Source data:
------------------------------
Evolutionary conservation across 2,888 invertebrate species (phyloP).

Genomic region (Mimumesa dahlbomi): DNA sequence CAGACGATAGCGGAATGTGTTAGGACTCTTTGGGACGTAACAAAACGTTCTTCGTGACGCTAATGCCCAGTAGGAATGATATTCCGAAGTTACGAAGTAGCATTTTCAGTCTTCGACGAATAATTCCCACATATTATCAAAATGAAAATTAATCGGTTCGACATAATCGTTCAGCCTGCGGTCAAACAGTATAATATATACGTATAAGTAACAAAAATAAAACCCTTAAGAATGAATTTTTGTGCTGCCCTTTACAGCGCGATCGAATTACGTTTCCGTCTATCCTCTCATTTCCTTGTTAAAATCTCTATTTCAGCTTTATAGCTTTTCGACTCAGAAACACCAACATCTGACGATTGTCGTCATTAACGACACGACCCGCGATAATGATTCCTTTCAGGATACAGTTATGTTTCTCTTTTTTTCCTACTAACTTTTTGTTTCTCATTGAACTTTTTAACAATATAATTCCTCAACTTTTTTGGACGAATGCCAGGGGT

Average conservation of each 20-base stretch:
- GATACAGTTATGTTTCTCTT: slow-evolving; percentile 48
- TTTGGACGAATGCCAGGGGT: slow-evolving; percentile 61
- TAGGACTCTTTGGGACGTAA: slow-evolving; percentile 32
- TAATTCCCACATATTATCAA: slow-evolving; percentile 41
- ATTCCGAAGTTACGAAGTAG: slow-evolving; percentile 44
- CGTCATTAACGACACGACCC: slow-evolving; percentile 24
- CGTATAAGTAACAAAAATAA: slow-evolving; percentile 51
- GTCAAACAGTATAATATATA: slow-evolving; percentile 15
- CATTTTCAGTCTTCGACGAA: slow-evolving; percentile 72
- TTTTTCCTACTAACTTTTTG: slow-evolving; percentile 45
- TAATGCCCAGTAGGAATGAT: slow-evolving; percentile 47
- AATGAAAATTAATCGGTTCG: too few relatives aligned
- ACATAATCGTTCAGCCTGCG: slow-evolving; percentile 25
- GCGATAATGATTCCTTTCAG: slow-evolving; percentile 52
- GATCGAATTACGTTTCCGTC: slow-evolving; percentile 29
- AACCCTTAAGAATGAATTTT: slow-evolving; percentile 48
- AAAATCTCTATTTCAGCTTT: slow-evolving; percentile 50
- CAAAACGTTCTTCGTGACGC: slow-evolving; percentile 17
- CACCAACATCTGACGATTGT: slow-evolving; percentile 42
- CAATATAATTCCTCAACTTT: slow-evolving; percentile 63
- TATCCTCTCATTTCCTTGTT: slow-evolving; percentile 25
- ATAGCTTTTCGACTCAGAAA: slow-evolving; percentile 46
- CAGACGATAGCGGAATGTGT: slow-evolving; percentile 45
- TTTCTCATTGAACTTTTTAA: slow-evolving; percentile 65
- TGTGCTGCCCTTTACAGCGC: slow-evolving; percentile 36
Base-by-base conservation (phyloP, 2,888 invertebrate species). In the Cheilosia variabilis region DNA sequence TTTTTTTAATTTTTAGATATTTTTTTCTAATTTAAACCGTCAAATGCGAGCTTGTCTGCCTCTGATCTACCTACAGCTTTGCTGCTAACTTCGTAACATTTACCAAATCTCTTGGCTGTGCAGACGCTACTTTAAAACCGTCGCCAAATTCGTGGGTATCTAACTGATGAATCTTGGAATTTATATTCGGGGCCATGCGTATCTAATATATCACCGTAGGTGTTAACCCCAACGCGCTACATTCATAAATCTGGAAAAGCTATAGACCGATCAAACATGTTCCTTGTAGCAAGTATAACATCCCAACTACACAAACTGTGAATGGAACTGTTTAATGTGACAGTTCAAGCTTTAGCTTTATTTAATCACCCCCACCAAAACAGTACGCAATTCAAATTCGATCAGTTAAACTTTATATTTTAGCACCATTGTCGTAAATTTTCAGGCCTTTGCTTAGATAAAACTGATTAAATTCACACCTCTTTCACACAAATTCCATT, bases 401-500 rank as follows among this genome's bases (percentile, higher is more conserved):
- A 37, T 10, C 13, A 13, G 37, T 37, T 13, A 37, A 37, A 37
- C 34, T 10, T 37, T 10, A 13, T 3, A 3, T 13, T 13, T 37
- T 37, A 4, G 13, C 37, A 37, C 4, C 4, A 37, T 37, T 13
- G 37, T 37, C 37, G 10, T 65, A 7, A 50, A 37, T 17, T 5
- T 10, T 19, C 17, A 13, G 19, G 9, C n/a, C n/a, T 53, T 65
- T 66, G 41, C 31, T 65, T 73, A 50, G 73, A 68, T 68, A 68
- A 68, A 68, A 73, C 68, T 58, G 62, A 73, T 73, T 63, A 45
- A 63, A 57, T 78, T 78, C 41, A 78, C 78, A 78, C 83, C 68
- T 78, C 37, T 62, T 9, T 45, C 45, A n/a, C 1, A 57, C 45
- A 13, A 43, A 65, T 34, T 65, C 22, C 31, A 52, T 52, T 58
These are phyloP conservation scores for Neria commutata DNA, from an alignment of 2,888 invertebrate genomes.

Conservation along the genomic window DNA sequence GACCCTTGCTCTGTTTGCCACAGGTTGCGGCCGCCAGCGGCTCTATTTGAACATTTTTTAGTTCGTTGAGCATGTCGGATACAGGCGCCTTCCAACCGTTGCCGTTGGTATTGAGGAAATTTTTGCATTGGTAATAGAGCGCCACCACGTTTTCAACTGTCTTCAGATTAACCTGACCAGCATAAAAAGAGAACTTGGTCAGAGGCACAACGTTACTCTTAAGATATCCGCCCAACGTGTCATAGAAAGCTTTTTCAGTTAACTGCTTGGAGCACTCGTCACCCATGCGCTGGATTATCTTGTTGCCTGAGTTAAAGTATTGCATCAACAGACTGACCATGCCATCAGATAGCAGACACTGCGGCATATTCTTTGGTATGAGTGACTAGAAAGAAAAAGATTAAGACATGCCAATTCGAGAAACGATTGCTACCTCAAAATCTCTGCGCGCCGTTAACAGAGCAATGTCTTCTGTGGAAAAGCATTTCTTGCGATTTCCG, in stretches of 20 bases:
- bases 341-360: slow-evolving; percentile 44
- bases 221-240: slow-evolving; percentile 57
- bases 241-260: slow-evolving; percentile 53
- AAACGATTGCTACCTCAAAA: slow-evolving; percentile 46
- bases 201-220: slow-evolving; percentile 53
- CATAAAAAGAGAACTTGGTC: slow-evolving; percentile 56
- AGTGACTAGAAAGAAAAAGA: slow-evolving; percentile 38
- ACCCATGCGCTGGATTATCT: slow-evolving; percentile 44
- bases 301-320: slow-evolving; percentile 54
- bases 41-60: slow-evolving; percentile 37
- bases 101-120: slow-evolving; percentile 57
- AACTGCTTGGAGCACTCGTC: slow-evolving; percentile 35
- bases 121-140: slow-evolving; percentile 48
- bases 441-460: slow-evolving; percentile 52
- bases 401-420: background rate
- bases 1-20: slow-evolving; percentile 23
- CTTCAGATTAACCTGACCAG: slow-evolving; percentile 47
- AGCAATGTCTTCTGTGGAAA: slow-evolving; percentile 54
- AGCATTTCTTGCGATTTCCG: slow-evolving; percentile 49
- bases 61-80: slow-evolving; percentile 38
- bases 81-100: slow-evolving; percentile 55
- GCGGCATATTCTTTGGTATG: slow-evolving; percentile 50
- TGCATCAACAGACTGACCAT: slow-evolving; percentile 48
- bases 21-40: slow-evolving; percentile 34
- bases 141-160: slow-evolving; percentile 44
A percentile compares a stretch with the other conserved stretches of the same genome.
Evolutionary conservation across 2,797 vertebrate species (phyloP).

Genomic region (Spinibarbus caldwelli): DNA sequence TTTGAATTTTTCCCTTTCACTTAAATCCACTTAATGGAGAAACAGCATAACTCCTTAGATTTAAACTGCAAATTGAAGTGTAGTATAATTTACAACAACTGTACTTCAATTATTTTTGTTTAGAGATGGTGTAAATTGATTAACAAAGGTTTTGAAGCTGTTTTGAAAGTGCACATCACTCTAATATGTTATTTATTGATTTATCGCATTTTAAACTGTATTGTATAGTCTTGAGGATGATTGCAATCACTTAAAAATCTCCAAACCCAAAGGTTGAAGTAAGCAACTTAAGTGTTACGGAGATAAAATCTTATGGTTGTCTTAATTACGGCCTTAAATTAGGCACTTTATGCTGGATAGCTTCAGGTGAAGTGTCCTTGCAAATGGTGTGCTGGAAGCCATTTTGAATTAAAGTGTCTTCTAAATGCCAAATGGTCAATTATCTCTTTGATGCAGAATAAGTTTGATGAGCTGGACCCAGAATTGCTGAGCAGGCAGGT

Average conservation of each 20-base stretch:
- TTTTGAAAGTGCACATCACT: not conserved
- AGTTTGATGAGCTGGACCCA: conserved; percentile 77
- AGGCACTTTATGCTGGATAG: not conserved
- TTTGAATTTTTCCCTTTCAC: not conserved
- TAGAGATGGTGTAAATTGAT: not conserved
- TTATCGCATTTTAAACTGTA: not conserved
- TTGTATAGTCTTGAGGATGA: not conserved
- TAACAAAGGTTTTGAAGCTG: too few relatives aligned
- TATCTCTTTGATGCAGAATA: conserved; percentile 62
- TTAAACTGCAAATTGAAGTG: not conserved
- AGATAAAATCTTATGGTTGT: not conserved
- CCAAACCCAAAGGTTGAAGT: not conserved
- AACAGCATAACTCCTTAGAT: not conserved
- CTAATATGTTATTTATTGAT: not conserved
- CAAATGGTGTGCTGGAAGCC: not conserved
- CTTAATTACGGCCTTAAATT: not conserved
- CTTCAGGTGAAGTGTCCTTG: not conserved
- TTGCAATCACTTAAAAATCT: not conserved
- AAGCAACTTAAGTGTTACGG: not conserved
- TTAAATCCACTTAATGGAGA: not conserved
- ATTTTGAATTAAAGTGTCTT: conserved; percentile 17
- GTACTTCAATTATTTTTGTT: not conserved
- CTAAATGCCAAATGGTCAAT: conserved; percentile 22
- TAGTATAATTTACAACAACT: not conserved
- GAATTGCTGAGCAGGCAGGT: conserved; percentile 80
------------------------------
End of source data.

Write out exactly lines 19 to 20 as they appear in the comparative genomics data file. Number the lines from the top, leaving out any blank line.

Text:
- AACCCTTAAGAATGAATTTT: slow-evolving; percentile 48
- AAAATCTCTATTTCAGCTTT: slow-evolving; percentile 50